Tempers flare as WorldTour race comes down to the wire

cycling,oleg tinkoff,RUS,WorldTour,Saxo,Argos-Shimano
Causing a stir... Oleg Tinkoff (Getty Images)

With two teams vying for the 18th and WorldTour spot, and the UCI's decision looming, things are getting heated.

Do you seriously believe that our team should fight with Argos-Shimano for a (WorldTour License)? LOL.

Argos-Shimano and Saxo-Tinkoff will be formally told by the International Cycling Union (UCI) Licence Commission in the coming days which one of them has made the cut to be the 18th and final WorldTour squad for the 2013 season.

The commission is currently reviewing each team under sporting and ethical criteria, and in sporting terms, Saxo-Tinkoff is ahead of Argos.

Saxo announced a new major sponsor in Tinkoff, allowing it to bolster its line-up for next season. The signatures of Nicolas Roche, Rory Sutherland, Oliver Zaugg and Roman Kreuziger make it among the strongest in the professional peloton.

Alberto Contador re-signed with the team in August after serving a doping suspension for his clenbuterol positive at the 2010 Tour de France and went on take the team's biggest result of the year, the overall classification at La Vuelta a Espana.

The complication for Saxo-Tinkoff is that the team's biggest points earner, Contador, does not count for his team's overall sporting total. Under UCI rules, a banned rider cannot earn points for an additional 18 months after returning to the sport, precluding the Spaniard from adding any value.

This has been a contentious point for team manager Bjarne Riis who has campaigned heavily for the rules to be revised, claiming the punishment is a form of 'double jeopardy' and in contravention to World Anti-Doping Agency (WADA) rules.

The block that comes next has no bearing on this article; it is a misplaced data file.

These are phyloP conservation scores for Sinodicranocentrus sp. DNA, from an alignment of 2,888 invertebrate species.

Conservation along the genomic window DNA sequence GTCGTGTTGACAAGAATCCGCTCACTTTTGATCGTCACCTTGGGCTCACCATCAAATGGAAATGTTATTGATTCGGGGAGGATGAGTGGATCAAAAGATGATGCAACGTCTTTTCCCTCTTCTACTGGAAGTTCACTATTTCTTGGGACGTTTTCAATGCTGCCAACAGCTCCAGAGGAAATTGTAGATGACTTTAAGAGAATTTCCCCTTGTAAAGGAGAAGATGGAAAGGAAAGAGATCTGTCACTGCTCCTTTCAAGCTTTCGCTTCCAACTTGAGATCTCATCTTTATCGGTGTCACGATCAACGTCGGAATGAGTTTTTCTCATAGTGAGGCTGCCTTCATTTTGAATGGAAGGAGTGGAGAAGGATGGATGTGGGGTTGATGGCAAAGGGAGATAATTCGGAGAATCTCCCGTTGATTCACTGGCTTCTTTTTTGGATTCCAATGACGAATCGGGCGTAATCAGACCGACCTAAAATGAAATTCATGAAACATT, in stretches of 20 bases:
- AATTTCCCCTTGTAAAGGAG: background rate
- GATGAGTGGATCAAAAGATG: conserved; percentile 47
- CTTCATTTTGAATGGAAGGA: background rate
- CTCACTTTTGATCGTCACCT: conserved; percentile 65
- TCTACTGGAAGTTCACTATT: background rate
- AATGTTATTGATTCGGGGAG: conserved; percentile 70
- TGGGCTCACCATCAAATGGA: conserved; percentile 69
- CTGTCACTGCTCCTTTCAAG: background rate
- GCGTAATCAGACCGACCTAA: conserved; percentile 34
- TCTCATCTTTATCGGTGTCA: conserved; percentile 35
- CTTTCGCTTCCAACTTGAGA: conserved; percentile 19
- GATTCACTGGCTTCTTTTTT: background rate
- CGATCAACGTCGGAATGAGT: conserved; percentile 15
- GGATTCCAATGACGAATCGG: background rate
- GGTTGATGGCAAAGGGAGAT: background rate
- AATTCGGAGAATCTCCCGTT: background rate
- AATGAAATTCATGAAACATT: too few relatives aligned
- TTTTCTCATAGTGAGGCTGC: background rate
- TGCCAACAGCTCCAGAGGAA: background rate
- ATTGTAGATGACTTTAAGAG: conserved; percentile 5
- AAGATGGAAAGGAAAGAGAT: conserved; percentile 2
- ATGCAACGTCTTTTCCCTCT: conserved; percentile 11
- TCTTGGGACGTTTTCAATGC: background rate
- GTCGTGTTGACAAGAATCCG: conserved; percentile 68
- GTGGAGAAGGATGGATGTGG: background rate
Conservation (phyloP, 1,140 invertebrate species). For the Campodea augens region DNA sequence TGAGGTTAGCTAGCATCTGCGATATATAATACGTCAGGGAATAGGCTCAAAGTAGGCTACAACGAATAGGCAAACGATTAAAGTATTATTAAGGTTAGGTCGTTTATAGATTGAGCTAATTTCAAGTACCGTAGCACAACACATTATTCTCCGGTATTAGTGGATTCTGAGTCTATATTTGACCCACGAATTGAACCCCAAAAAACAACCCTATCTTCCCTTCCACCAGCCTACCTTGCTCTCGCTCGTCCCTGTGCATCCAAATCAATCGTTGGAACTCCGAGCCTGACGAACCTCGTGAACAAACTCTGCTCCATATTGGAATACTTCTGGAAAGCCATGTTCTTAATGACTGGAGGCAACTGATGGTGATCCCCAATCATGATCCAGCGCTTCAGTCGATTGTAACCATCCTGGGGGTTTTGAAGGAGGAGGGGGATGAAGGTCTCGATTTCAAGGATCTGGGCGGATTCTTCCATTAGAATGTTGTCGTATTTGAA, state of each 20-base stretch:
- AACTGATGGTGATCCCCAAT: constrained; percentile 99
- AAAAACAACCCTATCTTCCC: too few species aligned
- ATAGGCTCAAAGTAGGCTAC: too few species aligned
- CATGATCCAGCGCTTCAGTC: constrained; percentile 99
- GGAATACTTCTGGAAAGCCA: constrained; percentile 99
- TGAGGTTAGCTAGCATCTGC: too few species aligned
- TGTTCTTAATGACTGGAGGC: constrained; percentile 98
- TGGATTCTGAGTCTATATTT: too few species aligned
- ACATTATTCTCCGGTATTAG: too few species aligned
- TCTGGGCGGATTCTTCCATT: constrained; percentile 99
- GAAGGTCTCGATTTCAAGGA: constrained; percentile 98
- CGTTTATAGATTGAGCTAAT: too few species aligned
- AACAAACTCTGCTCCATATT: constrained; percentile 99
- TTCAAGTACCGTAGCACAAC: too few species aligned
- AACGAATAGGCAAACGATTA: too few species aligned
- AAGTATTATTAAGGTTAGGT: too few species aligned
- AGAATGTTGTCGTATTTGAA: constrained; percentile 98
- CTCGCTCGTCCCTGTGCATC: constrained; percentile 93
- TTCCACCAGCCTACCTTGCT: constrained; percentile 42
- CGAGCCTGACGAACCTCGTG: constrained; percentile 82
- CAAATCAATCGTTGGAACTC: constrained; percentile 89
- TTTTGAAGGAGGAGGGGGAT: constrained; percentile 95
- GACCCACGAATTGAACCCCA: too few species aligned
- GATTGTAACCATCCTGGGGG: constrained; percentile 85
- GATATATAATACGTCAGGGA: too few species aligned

Argos-Shimano has had success this season, but has lacked points. John Degenkolb starred at the Vuelta a Espana with a five-stage haul, but without a strong general classification hope all year, and failing to make its mark in the classics, it's faced missing out on a WorldTour place, a guarantee that would allow it participation in all three Grand Tours.

In the team's favour is its strong anti-doping stance and its membership to the Movement For A Credible Cycling (MPCC), both are strong positives for the UCI's ethical criteria. Bjarne Riis's past, and Contador's positive test, could do Saxo-Tinkoff some harm.

While the process has dragged on, Oleg Tinkov believes the decision can only end one way: in Saxo's favour. He lashed Argos-Shimano and the delays from the UCI in a press conference in Moscow.

"Alberto Contador is a superstar, the best rider in the world, and I can't even remember the name of a rider from Argos-Shimano," Tinkov said, according to RIA Novosti.

"It is obviously a crazy situation, and I personally cannot imagine that we won't get a (WorldTour) licence."

German sprinter Marcel Kittel went to Twitter to voice his disappointment with the comments.

"Hey Oleg! You're right: why should cycling need credibility and rules?!," adding with emoticons, "hear no evil, see no evil, speak no evil."

Tinkov, who has a large Twitter following himself, responded in kind when a similar comment was put to him by another user.

"Do you seriously believe that our team should fight with Argos-Shimano for a (WorldTour License)? LOL."

The WorldTour points system has come under criticism since its inception, with a lack of transparency and the 11th hour nature to licences being awarded, causing consternation from teams.

The system has also been linked to incentivising doping, and the devaluing of domestiques.

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